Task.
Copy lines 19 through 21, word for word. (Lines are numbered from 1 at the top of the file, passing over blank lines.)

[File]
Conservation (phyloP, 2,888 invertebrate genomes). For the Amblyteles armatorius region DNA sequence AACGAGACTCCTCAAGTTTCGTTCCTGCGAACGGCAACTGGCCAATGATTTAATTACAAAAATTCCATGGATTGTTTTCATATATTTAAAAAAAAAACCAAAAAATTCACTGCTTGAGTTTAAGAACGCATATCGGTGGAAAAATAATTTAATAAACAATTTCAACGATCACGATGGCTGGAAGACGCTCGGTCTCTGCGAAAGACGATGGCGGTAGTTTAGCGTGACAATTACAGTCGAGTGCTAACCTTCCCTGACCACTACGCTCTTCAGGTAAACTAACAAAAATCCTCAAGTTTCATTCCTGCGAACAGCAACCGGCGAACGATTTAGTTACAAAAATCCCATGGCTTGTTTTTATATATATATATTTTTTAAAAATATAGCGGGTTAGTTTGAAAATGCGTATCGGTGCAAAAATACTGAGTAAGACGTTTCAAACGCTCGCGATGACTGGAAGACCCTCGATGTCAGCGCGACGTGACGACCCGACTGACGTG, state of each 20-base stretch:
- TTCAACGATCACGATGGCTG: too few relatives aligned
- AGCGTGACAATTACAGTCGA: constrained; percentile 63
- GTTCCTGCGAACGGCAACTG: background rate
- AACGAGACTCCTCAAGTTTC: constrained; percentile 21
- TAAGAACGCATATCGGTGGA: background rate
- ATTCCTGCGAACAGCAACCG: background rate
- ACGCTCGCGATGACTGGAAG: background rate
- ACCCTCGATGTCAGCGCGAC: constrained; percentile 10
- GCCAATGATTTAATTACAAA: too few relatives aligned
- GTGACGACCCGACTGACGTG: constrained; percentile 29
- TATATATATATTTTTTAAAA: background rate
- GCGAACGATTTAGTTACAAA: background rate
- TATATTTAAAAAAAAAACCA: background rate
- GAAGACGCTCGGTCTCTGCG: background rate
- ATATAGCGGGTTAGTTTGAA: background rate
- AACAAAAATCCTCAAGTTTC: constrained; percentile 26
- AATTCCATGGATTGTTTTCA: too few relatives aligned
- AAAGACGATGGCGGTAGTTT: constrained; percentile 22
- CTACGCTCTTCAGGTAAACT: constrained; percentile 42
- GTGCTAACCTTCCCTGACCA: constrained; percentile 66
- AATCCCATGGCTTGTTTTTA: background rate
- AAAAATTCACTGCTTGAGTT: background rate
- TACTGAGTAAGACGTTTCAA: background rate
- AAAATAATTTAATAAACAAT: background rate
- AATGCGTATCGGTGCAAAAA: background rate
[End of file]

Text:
- AAAGACGATGGCGGTAGTTT: constrained; percentile 22
- CTACGCTCTTCAGGTAAACT: constrained; percentile 42
- GTGCTAACCTTCCCTGACCA: constrained; percentile 66